Melissani Cave, The Cave of the Nymphs

Since our ordeal with the builders plastic and the sail drive, we have been parked up in a cute little town on Cephalonia called Sami. I mentioned in my previous post that this is where they filmed Captain Corelli’s Mandolin. What I didnt know until last night (because I havn’t seen the movie or read the book) that there is truth in the story. From talking to the loverly old Dutch couple a few boats up, during the war there were 1000 Italian soldiers based in Cephalonia during the War. The Italians, developed a good relationship with the locals and co-existed. The Germans however were not to happy with how close everyone was getting so, even though Italy was and Ally, they killed all the Italian soldiers on the Island. All for what I would think a not so strategic site in this day and age.

Sami and Cephalonia has a rich history as being a strategic port for trading acting as a gateway between the east and western Mediterranean 1000s of years ago. During the Roman Occupation Sami was the Last town to surrender after being under siege for years.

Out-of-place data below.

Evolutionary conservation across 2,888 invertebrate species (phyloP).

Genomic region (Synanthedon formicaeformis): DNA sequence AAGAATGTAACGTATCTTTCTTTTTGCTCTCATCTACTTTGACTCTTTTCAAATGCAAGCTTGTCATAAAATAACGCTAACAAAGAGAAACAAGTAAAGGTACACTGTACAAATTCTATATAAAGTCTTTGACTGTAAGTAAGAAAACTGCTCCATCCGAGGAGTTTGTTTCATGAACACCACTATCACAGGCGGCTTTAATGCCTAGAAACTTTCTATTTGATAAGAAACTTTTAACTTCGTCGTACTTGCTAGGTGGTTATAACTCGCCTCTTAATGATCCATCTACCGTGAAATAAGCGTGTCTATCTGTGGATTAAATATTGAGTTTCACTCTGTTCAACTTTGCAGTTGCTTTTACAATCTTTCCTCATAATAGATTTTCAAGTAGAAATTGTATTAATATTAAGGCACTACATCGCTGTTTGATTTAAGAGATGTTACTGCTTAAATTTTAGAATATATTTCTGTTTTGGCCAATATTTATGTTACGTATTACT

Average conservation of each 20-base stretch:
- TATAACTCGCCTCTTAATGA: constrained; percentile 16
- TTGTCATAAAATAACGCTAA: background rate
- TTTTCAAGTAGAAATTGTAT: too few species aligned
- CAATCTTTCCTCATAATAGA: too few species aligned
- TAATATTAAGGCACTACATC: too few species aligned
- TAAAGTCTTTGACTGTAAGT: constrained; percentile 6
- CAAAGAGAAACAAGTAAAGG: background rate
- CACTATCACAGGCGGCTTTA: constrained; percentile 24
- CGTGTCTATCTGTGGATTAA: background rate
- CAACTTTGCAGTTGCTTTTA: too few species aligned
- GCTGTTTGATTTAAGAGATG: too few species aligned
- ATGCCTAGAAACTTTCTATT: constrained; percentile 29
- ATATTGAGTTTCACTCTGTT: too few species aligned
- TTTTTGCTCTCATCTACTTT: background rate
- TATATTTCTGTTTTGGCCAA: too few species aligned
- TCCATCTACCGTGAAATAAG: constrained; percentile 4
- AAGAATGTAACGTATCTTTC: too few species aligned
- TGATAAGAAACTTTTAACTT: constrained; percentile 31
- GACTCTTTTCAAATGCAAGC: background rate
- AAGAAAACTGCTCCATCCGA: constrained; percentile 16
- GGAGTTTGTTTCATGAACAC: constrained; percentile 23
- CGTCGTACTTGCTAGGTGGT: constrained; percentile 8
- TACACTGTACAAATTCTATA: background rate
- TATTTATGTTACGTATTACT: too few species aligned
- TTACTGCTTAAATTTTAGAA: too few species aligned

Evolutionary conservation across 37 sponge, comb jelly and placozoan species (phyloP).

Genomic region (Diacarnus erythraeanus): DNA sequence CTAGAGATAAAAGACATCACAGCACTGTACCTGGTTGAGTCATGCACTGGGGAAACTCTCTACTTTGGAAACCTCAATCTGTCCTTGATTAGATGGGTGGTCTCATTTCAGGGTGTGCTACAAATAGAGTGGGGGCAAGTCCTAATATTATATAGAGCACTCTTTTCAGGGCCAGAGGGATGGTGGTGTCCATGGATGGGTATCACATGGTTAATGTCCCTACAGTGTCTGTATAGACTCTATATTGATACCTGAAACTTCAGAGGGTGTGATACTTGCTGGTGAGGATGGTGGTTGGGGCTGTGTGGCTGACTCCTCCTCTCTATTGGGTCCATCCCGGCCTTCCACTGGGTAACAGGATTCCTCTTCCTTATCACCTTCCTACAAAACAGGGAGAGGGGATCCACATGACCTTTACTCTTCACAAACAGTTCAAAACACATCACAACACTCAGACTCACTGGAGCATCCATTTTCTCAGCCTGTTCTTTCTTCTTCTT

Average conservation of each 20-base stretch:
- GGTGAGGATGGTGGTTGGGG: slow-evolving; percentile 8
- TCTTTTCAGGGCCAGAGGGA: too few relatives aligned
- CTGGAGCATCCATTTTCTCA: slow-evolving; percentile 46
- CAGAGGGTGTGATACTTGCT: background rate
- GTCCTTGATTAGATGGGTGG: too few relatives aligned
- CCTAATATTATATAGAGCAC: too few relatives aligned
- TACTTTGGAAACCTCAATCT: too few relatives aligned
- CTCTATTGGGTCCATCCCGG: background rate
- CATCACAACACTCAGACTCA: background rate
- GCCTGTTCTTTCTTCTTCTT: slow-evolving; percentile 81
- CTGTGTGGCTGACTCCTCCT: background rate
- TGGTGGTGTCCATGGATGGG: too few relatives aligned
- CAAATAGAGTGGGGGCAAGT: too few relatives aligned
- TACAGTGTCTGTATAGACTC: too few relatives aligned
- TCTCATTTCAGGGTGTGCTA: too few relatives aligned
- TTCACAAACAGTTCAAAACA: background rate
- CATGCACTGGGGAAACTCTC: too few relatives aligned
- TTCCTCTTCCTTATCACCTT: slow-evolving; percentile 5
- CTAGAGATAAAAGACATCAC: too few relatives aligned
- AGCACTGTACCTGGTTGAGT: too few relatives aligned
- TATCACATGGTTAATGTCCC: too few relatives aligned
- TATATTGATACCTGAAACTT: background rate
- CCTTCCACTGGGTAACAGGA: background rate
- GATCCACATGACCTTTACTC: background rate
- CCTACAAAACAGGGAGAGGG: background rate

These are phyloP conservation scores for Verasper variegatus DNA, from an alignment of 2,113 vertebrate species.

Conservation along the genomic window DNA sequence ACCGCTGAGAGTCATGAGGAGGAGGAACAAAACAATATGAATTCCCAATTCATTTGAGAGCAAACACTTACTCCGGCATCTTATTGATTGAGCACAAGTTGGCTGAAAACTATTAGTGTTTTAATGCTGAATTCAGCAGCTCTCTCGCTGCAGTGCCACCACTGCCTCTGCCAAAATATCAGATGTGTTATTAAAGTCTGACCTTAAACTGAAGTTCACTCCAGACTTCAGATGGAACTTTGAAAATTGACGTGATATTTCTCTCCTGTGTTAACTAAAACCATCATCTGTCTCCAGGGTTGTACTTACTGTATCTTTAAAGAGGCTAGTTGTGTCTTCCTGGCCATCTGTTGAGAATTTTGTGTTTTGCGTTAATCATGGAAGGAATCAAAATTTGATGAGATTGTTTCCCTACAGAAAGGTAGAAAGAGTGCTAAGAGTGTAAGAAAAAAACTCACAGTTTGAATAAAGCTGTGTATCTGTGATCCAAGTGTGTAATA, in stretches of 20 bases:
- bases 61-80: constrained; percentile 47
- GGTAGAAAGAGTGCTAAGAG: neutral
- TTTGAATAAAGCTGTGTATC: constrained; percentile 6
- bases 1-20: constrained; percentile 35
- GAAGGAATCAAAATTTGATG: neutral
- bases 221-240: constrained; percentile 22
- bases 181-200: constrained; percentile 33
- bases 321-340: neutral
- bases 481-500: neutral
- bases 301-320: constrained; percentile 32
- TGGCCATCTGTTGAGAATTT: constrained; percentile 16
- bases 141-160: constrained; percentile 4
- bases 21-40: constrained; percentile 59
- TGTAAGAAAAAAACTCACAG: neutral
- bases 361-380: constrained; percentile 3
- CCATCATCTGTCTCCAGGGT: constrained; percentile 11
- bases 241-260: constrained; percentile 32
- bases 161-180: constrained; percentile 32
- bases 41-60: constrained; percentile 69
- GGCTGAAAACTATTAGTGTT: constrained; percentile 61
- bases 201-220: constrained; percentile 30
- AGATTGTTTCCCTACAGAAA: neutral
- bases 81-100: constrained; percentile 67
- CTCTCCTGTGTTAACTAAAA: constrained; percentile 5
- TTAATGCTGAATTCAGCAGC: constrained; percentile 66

One of the main attractions here is the Melissani cave, also known as the cave of the Nymphs is situated about 2kms from Sami. The Melissani cave is the largest of a network of underwater caves across Cephalonia that are all interconnected. Legend has it that it is named after a young shepherd girl call Melissanthi who found that lake while looking for one of her sheep that had wandered off. When she came upon the banks of the lake, she was so frightened that she would fall in, she left in a hurry, since that day the lake has been know as the lake of Melissani. The more romantic version is that the nymph Melissanthi killed herself in this very same lake because the God Pan would not return here love. This has some credence as archaeologists have unearthed a clay idol of the god Pan as well as a clay disk with at representation of Nymphs dancing in a circle and a clay tile with the procession of Nymphs walking towards the left. Archaeologists have dated these finds to the late 4th to early 3rd century BC and believe it was an important place of worship for the locals of that time.

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